“If we can encourage young people to look after the planet, hopefully some of the damage that we have inadvertently contributed to can be rectified before it’s too late.” Caroline Starr
Since 1987, Caroline Starr has been here at Martineau Gardens, inspiring Birmingham school children with her passion for nature.
Caroline has had a long association with Martineau Gardens. Her first role was as a gardener (1987) and she became the teaching assistant for the Martineau Environmental Studies Centre in 1991, where she taught for a number of years until its closure. She returned to Martineau Gardens in 2015, as a new education programme was introduced with Juliette Green (Education Officer), and has been our Educational Tour Guide since then.
Pictured above, Caroline at work in the Gardens explaining pollination to school children during ‘Signs of Spring’ tours
Our thanks to the National Association of Environmental Education and Juliette Green who published Caroline Starr’s fascinating insight into the developments in Environmental Education at Martineau Gardens. An extract follows.
She writes of her early memories of the animals that once lived here, when the Gardens were known as the Environmental Study Centre: “My main roles were to take small groups around the gardens and to help look after the animals. I managed the poultry — several ex-battery hens, ducks, two quail and an arthritic turkey. I also helped with the goats and sheep (once being involved in delivering a breach lamb!); handled, cleaned and fed the indoor animals — a tortoise, grass snakes, bearded dragons, an axolotl, chinchillas, jerds (a large tunnelling gerbil), giant millipedes, African land snails, three types of stick insect and several different species of bird.”
Caroline taught until 1997 when Birmingham City Council’s funding for the Teaching Centre ended. The transition of Martineau Gardens as a Community Garden began. A coalition of former staff, supporters (including our former Patron Mollie Martineau and her husband Denis Martineau), and Friends of the Earth came together to keep the centre open. Caroline played an active role in the continuation of the Gardens. From this, the Community Garden was formed and Caroline Hutton (former Director) joined the organisation.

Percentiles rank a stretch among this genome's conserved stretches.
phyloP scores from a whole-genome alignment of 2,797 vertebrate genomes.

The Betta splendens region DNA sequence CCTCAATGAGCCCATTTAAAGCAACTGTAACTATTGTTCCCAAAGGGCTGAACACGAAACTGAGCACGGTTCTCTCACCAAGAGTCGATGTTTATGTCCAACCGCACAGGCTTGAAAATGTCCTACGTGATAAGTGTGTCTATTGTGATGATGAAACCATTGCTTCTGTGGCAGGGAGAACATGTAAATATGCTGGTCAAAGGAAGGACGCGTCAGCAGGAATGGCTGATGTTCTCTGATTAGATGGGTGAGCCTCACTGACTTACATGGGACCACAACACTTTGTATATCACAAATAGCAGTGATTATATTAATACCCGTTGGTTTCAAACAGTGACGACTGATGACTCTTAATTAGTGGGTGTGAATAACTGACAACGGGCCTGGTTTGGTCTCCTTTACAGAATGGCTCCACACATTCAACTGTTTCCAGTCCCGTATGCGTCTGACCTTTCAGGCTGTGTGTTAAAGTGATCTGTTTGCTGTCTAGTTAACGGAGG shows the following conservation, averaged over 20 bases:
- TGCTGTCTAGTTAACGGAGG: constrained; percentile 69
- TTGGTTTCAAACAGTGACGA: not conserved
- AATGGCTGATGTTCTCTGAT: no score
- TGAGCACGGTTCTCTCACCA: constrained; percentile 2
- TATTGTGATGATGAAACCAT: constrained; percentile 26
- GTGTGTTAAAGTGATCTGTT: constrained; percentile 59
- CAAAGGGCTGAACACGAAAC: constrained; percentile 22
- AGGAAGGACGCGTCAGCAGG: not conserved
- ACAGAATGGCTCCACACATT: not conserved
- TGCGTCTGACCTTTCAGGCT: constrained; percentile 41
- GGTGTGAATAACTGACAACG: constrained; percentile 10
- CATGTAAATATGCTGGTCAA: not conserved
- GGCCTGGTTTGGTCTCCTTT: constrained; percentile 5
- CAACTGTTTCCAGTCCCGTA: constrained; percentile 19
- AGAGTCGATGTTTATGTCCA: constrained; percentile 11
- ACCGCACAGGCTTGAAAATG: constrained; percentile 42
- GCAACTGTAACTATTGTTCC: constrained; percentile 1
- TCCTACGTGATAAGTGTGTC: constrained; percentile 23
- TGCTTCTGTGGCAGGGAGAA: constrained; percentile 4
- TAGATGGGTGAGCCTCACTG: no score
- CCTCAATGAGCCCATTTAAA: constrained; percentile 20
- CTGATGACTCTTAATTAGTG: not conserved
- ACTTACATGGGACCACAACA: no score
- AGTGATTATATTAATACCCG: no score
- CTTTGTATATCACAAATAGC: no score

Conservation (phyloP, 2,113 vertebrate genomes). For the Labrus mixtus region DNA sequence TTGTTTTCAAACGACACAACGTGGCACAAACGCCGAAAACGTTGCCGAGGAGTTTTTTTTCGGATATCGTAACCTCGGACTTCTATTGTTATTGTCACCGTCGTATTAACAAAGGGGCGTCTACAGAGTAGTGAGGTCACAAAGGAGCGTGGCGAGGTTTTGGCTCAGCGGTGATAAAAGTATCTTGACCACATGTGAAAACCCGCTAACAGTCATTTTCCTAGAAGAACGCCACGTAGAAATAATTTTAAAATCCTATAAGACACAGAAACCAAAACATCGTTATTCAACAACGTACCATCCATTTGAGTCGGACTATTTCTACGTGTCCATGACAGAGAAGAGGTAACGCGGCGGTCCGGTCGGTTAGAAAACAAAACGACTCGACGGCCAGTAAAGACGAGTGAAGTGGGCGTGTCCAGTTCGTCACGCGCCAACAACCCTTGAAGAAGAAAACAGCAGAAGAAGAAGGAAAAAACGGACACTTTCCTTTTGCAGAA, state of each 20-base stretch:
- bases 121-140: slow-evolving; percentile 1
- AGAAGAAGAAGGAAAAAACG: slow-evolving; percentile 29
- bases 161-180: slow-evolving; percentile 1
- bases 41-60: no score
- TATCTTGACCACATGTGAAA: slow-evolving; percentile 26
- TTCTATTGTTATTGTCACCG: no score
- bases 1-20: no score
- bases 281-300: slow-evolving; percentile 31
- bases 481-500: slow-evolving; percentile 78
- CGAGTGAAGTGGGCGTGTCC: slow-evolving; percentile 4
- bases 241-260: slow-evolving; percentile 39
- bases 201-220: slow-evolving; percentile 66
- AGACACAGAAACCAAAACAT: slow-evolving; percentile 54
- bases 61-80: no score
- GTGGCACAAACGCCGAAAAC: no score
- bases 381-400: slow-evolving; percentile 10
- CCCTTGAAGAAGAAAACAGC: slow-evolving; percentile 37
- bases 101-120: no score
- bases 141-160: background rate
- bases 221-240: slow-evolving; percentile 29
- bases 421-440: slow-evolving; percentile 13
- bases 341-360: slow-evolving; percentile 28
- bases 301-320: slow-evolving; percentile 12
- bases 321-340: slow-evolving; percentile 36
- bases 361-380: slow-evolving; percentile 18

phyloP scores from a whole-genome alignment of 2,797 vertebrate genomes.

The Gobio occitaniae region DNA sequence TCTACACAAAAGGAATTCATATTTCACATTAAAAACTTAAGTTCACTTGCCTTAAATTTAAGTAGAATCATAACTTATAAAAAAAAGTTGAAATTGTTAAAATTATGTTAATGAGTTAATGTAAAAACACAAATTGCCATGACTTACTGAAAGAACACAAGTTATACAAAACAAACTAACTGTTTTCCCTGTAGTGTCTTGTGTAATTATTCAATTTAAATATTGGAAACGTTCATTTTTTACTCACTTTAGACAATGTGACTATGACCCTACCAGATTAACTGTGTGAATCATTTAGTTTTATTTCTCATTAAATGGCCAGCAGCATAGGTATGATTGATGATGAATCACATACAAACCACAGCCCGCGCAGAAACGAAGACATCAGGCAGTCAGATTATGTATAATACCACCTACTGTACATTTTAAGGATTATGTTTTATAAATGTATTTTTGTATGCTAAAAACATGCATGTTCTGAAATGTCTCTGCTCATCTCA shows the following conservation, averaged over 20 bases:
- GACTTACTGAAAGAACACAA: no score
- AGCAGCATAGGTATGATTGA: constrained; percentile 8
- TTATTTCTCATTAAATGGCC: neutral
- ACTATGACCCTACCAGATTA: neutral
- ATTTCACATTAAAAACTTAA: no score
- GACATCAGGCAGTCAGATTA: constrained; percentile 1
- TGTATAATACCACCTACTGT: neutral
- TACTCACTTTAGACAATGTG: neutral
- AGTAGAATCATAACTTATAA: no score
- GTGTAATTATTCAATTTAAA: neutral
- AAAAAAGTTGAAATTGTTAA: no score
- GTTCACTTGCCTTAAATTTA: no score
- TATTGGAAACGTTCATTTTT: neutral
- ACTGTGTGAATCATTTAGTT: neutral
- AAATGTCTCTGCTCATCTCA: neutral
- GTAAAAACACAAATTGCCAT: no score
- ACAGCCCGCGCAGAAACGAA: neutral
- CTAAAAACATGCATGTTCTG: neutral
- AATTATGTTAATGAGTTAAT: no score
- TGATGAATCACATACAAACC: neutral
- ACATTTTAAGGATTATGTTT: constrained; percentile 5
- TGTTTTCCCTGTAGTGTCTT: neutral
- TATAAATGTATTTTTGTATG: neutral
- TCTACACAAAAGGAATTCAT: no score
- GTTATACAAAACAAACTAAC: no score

Caroline Starr explains her return to the Gardens in 2015: “I got involved again with Martineau Gardens … after attending the AGM. Once I heard that school groups were returning on a regular basis, I couldn’t resist! My main role now is to lead tours of the Gardens, where the children are provided with the experience of tasting some of our homegrown produce. I am often elated by their responses when they taste something they wouldn’t normally try — “You can eat more plants than I expected!” wrote one child on their evaluation form — and the vocabulary this draws out of them.”
In the article, Caroline writes of the importance of delivering Environmental Education:
“I believe that it is essential for children to know where their food comes from. Some of their misconceptions are really shocking: once when a child told me, “My mum grows peas on the balcony… in the freezer”. I always try to encourage teachers to try growing food crops with the children back at school; when children grow their own food, they are always keen to eat it, and it is a great way of introducing them to vegetables.
Environmental education is so important. During their visits to places like Martineau Gardens, children are introduced to the wonder of nature, and how it keeps going whatever the weather. The continuing cycle of growth and change that makes sense to me seems magical to children. If we can encourage young people to look after the planet, hopefully some of the damage that we have inadvertently contributed to can be rectified before it’s too late.”
We thank Caroline for her contribution to Martineau Gardens.